Expressive Association, Student Groups Open Only to Members of One Religion, and Government Subsidies:

A school or university bans discrimination (based on race, religion, sex, and the like) by all student groups that want access to school property and school funds. The ban applies even when it seems contrary to the group's ideological mission — for instance, when a Christian student group is told that it can't limit membership to Christians (or a Muslim one to Muslims or an atheist one to atheists).

Do such bans violate the school or university student groups' rights of expressive association, see Boy Scouts v. Dale, or high school student groups' rights under the federal Equal Access Act? Or are they permissible school decisions about whom to give government benefits (such as access to classrooms or funds)?

Last Friday, the Ninth Circuit held, in Truth v. Kent School Dist., that such policies are indeed constitutional, and don't violate the Equal Access Act. The court remanded for findings on whether the policies were discriminatorily applied to this group because of its religiosity, given that the Men's Honor Club and the Girl's Honor Club were recognized even though their membership criteria violated the policy — but that's an implementation detail that I won't focus on further.

The court's constitutional reasoning seems oddly cursory to me: The court notes that Truth raised an expressive association claim, but it doesn't discuss that claim, or Boy Scouts v. Dale, the case on which Truth understandably relies in its briefs.

At the same time, as I've argued in my Freedom of Expressive Association and Government Subsidies, 58 Stanford Law Review 1919 (2006), the bottom line seems right — the government need not subsidize the student groups' right of expressive association, just as it need not subsidize abortion rights, private schooling rights, the right to lobby the government, and the like. Here's a table that illustrates this:

Right to abortionA state may not ban abortions,but it need not pay for them with state funds, or allow them to be performed at state-run hospitalseven if it chooses to pay for childbirth.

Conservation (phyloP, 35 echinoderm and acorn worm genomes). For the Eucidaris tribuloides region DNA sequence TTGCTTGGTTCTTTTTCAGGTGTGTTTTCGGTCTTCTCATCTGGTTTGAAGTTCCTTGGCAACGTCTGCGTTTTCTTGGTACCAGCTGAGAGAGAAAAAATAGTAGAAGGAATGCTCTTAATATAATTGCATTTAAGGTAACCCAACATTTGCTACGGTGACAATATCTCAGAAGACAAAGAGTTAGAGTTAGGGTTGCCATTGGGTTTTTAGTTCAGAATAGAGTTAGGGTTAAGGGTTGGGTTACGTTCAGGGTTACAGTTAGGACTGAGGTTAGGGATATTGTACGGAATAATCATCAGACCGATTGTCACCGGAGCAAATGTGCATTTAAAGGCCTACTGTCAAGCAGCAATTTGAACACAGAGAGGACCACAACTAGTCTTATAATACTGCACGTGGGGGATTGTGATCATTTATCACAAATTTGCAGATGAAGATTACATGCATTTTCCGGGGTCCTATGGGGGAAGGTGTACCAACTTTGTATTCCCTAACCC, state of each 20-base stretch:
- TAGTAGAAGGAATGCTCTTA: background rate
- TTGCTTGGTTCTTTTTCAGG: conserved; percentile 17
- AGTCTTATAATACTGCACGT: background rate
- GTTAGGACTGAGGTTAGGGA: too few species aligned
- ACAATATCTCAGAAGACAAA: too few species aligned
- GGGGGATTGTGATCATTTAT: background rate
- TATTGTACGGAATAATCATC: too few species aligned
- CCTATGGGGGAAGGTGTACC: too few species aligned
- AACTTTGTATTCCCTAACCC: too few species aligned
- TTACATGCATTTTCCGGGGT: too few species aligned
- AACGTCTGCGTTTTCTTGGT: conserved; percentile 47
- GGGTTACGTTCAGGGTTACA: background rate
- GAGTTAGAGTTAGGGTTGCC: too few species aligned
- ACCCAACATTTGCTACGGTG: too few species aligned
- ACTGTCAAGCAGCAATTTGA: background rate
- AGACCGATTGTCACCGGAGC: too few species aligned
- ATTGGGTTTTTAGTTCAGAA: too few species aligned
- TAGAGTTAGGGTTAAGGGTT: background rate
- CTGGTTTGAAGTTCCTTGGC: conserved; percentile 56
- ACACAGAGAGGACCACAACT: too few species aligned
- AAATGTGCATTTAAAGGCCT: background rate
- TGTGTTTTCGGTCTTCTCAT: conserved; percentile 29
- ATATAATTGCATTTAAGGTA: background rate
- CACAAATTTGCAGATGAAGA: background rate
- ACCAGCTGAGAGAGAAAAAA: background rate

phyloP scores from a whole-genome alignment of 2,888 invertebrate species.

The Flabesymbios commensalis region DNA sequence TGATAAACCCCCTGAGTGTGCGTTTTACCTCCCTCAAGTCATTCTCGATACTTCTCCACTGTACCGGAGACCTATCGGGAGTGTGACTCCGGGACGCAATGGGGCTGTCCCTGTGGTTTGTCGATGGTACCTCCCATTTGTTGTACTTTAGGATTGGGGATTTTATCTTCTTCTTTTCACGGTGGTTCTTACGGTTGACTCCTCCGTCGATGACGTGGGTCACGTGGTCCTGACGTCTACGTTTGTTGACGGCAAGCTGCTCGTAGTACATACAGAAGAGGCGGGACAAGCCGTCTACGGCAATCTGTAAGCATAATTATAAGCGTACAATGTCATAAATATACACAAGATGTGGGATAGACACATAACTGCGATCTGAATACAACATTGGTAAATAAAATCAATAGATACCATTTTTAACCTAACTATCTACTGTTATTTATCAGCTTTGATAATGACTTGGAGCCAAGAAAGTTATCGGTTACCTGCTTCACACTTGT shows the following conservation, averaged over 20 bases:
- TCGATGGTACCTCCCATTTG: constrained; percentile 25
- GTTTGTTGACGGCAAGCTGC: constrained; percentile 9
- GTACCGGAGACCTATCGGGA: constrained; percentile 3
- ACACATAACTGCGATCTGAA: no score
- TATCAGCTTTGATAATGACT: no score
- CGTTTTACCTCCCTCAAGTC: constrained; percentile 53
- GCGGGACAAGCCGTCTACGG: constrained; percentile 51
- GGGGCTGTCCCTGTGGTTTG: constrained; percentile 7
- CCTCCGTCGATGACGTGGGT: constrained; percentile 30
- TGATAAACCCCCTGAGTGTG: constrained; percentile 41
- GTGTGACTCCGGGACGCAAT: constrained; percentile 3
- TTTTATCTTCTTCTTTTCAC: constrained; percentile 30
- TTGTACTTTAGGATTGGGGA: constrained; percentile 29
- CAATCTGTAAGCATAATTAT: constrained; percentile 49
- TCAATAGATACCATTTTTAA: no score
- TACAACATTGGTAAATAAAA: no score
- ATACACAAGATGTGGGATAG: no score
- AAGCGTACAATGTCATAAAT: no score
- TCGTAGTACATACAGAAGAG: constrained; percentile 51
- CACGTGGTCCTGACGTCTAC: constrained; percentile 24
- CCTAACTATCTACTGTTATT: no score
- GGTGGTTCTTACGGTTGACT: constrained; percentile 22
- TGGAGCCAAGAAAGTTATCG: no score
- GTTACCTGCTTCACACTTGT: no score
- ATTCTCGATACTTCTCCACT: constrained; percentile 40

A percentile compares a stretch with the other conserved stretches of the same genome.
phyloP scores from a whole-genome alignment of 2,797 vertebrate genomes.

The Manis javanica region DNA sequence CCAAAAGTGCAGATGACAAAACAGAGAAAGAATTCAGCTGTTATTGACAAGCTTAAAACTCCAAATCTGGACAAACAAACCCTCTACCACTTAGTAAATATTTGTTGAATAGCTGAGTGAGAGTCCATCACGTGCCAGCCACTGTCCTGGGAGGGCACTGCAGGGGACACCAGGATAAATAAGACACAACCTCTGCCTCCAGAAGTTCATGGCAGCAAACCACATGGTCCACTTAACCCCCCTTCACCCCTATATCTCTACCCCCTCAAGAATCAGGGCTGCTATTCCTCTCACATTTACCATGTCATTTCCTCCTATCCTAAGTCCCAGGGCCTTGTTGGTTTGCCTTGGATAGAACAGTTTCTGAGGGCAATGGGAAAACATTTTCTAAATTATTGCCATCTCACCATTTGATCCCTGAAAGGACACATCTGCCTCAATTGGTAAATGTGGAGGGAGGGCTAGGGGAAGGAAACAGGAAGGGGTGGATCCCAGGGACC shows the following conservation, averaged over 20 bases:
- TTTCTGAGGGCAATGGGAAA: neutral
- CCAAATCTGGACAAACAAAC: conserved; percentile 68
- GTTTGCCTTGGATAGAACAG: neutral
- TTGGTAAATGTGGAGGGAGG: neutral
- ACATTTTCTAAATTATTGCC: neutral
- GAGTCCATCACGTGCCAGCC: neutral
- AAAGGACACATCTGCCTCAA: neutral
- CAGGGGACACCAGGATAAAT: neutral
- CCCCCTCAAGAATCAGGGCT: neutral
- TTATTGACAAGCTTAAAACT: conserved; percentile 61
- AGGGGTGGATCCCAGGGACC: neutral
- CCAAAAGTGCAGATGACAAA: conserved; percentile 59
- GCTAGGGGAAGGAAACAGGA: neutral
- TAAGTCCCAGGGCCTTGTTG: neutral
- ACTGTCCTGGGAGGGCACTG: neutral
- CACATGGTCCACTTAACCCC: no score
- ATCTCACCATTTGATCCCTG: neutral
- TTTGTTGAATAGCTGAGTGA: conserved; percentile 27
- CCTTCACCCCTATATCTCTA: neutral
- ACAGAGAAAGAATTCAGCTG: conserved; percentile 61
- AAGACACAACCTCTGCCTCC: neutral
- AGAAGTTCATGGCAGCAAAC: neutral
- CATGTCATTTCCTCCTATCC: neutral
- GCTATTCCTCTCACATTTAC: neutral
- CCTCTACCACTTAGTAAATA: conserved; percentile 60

Right to free speechA state may not ban advocacy of a candidate or a legislative proposal,but it need not subsidize it through the charitable tax exemptioneven if it subsidizes non-electioneering, non-lobbying speech through the charitable tax exemption.
Right not to marryA state may not require people to marry,but it need not give unmarried couples or platonic roommates special dorm housing,even if it subsidizes married couples by offering such housing.
Right to privately educate one's childrenA state may not ban private education,but it need not pay for private education,even if it pays billions for public education.
Likewise, a state may not ban discriminatory expressive associations, but it need not give them free access to school resources, even if it gives such resources to groups that choose not to exercise their rights to discriminate in members selection.

It's true that the government may not engage in (certain kinds of) viewpoint-based subsidies, see Rosenberger v. Rector. But — as I argue in more detail in my Stanford piece — this doesn't stop the government from declining to subsidize speech in content-neutral ways, or even in content-based but viewpoint-neutral ways. And a subsidy that's open only to groups that don't discriminate based on race, religion, sex, and the like in their membership decisions is a permissible viewpoint-neutral subsidy. True, the nondiscrimination rule reflects the enactors' viewpoint, but all laws, including content-neutral ones, do that. It also has a disparate impact on groups with a certain viewpoint, but again most speech restrictions, including content-neutrals, do that, too. The constitutionally significant point is that it is not triggered by the viewpoints expressed by the groups' speech, but rather by the groups' conduct.

I should say, by the way, that I think these nondiscrimination policies are not a very good idea, and not conducive to genuine diversity of viewpoints and ideas (which is often valuable even in high schools), especially when they apply to religion. After all, most ideological groups are free to open their membership only to people who agree with their ideology (the court gives as examples EarthCorps and the Gay-Straight Alliance), and that makes perfect sense: You want student groups to be effective voices for the ideologies they were organized to espouse, and you don't want their foes to be able to take them over or dilute their voices. Religious groups are asking only for that very same ability.

It's true that religious groups' exercise of this ability constitutes discrimination based on religion (which is barred by this and many other such policies), and not discrimination based on environmentalism or attitudes towards gay rights (which is permitted). But in this context it makes sense, I think, to exempt religious student groups from the religious discrimination ban, precisely so they can be effective voices for their ideology just as the other groups are effective voices for theirs.

Nonetheless, while I think exempting groups this way is good policy, I think it's not a constitutionally mandated policy (and I'm inclined to say it's not mandated by the Equal Access Act, either, though I haven't spent as much time thinking about that). If you're interested in more detail on this, check out the article I cite above.